As you may recall, in our previous letter we anticipated rising stock markets, led by small companies (initially) and, paradoxically, by sectors that have been greatly affected by the pandemic. The market is moving in the right direction and all our funds and mandates are positioned with stellar returns, above their respective benchmarks. But what satisfies us most is that our funds, your capital, has reached historical highs, with positive returns for each and every client that has trusted us with their savings. For the investment team your trust is the very best stimuli.

Looking forward to the future now:  How are stock markets expected to behave after a recession? Statistically they rise in the second year, even if they have recovered enormously from the lows (as is the case). This year the stock market is being led by the cyclical sectors that allowed us to live life with all five senses (subject of our previous letter), and this will continue, as the population is vaccinated. Very expansive monetary and fiscal policy, economic growth and better results from business allow us to be optimistic for the rest of the year. If corrections occur, which will no doubt take place and are healthy, we believe they may be short lived and should be used to increase exposure to equities and to carry out sector adjustments.

How does fixed income react after a recession? In general, with negative returns (on government bond prices / higher yields to be expected) and more so if accompanied by expansive fiscal policies. In this first phase, which is where we are, falling bond prices respond to the economic recovery and do not adversely affect the stock markets beyond small corrections. Having so far correctly anticipated events, your capital has not been adversely affected by an adverse fixed income backdrop, as we have very low durations across the funds and mandates. Will there be a second big uptick in bond yields after the large move we have had year to date? We expect so but not this year, and when it does occur depending on the speed of the yield uptick it could negatively affect the equity markets. In any case, the “mixed” nature of our funds allows us to reposition them in the different assets according to the set up and backdrop at any given point in time.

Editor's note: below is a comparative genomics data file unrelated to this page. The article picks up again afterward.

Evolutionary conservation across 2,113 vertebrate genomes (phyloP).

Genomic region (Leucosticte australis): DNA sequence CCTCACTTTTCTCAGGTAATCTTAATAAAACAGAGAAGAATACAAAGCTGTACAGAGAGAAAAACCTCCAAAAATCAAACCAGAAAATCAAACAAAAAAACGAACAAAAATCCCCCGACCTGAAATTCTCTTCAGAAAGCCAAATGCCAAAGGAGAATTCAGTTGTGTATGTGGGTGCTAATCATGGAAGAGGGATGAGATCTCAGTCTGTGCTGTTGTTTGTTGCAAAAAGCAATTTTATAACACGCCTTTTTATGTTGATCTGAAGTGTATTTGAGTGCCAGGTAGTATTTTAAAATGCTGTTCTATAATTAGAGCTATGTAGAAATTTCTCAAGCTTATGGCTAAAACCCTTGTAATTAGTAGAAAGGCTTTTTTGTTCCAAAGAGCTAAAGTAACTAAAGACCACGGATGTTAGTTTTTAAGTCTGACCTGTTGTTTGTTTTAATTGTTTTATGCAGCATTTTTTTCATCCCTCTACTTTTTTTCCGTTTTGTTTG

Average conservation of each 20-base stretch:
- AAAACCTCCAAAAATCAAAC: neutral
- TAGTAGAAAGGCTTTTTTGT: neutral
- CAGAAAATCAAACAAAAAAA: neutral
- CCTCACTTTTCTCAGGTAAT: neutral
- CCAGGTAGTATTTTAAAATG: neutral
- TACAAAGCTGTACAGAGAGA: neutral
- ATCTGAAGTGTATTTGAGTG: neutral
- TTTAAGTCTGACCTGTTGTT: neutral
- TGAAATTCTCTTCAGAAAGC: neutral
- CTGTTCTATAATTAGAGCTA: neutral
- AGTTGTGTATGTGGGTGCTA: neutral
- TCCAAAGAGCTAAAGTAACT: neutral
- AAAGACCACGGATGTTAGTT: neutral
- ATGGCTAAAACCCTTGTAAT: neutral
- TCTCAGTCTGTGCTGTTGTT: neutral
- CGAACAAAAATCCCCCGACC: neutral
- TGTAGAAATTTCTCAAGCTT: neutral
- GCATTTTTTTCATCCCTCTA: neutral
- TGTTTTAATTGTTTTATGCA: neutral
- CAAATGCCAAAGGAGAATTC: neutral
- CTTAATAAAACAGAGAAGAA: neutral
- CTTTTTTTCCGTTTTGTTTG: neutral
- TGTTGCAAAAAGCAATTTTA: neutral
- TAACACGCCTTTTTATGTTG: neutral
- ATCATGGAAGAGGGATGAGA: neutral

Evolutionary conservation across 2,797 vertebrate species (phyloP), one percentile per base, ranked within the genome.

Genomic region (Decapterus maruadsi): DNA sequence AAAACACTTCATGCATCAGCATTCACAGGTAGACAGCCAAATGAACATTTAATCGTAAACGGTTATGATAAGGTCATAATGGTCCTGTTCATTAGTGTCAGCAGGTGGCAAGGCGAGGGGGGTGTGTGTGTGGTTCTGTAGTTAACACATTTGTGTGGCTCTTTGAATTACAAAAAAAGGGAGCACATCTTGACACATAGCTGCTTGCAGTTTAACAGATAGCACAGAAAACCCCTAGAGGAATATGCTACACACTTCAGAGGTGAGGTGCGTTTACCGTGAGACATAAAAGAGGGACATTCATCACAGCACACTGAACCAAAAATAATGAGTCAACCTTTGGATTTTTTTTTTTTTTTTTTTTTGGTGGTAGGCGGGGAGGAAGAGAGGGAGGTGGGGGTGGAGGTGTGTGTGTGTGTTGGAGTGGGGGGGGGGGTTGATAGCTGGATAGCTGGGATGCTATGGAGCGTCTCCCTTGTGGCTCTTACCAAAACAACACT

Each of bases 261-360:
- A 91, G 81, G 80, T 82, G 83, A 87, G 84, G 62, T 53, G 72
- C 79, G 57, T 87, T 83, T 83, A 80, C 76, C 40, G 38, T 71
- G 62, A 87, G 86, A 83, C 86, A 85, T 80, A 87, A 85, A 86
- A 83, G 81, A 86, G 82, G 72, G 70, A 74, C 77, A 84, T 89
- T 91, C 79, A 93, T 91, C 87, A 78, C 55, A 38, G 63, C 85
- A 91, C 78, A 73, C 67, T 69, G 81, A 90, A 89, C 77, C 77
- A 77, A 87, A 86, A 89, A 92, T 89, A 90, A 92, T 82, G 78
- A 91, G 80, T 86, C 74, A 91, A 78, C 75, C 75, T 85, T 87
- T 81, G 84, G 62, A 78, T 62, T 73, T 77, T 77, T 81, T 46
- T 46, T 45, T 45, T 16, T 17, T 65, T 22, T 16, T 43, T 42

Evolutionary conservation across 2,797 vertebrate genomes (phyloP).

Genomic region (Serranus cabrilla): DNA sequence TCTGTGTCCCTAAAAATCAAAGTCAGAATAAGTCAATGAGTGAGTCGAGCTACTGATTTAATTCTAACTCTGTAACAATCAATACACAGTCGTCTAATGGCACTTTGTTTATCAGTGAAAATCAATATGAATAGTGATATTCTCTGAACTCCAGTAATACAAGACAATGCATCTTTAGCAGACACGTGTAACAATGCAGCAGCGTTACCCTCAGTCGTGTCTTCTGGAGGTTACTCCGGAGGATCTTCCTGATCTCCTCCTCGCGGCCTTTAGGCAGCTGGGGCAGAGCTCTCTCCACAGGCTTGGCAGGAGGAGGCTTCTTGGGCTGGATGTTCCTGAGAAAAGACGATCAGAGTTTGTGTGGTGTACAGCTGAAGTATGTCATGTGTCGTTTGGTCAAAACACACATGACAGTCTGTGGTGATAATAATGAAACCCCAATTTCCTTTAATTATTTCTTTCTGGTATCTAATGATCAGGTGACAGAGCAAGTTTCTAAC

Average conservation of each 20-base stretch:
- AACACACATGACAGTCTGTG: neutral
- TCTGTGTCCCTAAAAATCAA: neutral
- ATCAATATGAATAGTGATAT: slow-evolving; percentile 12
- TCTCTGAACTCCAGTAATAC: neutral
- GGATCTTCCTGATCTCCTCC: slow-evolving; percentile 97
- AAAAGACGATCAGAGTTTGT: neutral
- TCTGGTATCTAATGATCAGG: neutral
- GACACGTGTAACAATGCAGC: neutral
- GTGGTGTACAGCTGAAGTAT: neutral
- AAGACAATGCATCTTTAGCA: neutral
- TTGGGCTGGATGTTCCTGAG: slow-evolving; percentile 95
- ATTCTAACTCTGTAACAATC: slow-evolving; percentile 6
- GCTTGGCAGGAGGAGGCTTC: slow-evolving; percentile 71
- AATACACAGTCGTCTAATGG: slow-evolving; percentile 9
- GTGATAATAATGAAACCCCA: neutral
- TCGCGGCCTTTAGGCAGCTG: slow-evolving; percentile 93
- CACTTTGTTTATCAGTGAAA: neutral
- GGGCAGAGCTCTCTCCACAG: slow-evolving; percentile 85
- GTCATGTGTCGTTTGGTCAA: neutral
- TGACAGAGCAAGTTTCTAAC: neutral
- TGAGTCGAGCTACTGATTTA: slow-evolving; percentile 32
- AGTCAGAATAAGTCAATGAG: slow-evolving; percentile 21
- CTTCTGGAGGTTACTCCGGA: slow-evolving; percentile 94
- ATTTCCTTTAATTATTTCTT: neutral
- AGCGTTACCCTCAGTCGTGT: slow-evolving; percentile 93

Before signing off this brief update I highlight one last thought regarding the “manias” or financial bubbles that are arguably building.  In the first part of the quarter we witnessed certain episodes confirming certain bubbles. Many of us were puzzled by the behaviour of companies such as Gamestop (operates stores specializing in electronic games) which was in dire financial difficulties, other “penny” stocks that were targeted by the retail community, and the performance of some SPACs (special purpose acquisition companies that accelerate the IPO process).

Manias or bubbles are based and initiated on good and solid economic fundamentals. When they reach their speculative phase, and we see prices rise we – the market participants – try to justify valuations by applying projections that stray too far from reality. Now more than ever, understanding what’s happening makes it necessary to read a classic written by Charles P. Kindleberger  “Manias, Panics and Crashes finances”.

Whilst the majority of cross our fingers and wait patiently for the vaccine, others will be seduced by greed…….over to them. I meanwhile will stick by a rule I learnt years ago; being greedy can sometimes rip the sack open.



Chief Investment Officer

Loreto Inversiones SGIIC

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